can use your belt, or your dog leash and putit under, around your leg, and pull up towards you like this. Same kind of thing, you wantto hold that stretch for 30 secondsbye Bailey, we'll see you later and then 3 times each.Alright, so now you're gonna bring that down getting it nice and stretched. For those ofyou that need a stronger stretch, those might not be stretching it out quite as much, whatI'm gonna have you do is I'm gonna have you turn over. And what your gonna do is the sidethat's hurt again, my left side, I'm gonna bring my leg up across. Now as you can see,this is something you have to be pretty high level, pretty flexible to do, but it's gonnaget a fantastic stretch. So your gonna put
your knee over across your body, and bringyour body down. So it's almost that same concept, you're bringing that knee towards the oppositeshoulder, but what you're doing now, is you're using your body weight to bring it down. Youcan stretch that back leg as far as you can. You can bring your arms down, but that kneeis essentially going towards that opposite shoulder. 30 second stretch, 3 times each.Alright and there you have it. Those were your piriformis stretches. So if you had somepressure on that sciatic nerve, hopefully that will loosen it up a little bit. So ifyou like my hair, or if you like the stretches, please click quot;likequot; and leave me a comment.And if you'd like to see some more stretch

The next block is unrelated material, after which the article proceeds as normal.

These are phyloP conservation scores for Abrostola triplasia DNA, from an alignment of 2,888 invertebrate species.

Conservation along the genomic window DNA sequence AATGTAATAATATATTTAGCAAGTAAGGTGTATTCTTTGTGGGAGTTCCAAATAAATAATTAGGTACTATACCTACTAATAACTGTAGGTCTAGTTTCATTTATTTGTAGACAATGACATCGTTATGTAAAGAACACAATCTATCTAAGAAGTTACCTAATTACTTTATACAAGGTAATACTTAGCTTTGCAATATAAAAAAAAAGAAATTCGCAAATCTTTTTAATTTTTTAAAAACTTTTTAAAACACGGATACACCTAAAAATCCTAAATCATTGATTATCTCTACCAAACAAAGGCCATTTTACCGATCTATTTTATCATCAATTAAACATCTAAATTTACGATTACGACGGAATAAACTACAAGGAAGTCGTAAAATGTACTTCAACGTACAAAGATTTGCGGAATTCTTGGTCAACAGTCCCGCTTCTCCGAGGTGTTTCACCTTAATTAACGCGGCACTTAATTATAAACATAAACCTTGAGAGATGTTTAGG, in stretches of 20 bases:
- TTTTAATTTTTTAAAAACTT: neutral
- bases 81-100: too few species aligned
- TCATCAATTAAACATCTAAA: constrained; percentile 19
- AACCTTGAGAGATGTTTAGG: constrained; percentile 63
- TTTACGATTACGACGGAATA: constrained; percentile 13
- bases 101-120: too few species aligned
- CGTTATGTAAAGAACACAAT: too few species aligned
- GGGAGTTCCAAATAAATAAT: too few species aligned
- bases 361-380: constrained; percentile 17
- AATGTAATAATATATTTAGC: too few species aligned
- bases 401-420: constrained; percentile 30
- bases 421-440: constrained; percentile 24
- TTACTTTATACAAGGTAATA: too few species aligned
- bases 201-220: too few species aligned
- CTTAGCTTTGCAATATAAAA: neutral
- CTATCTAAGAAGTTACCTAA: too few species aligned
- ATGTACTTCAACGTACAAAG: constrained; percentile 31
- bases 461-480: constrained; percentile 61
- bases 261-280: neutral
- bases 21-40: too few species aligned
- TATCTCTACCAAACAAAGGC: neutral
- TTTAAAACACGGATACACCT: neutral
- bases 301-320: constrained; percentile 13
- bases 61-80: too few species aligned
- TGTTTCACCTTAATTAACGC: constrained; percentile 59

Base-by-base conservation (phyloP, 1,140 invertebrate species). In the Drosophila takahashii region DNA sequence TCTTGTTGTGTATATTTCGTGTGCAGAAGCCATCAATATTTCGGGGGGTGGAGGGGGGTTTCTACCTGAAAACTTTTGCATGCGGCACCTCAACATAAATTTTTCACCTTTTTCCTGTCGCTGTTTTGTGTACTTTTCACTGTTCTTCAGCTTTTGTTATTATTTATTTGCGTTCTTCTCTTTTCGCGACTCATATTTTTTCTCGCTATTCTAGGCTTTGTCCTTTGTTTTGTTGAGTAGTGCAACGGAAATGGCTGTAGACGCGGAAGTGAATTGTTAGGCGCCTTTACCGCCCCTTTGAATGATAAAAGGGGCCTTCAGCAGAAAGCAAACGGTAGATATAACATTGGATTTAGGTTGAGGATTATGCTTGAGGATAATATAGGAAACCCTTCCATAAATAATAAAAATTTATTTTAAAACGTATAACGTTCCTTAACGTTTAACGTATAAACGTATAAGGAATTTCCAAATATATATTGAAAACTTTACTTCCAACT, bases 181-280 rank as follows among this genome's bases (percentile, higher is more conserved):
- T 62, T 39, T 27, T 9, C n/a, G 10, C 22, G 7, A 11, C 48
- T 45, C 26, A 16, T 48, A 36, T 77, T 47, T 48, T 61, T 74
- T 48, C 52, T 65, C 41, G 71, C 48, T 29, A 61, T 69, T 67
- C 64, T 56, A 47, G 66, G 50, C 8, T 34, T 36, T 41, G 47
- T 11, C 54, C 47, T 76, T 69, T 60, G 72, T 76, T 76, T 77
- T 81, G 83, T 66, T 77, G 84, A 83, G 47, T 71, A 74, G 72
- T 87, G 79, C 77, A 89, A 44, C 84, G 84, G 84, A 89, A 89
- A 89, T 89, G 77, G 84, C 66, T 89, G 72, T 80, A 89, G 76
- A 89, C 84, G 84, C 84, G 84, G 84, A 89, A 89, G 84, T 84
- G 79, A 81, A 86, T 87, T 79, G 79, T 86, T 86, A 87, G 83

tutorials, or if you'd like to go see some educationaltutorials, please go to AskJo . And remember, Be Safe. Have Fun. And I hope youget to feeling better y'all!.
Back Pain Exercises HERNIATED DISCS WEIGHT LIFTING
What's up, guysé Jeff Cavaliere, ATHLEANX.COM. Bulging discs, herniated discs, ruptured discs,bad backs, blownout backs, you've heard all the terms before, but what does it actuallymeané Today I want to show you guys exactly whatit means right here on our skeleton. And more importantly tell you how you can make surein your own training that you're doing the right things, or avoidingthe wrong things, to try to give yourself the best shot of never having this happento you. Now right off the bat I think it's very importantto clarify, bulging discs and herniated discs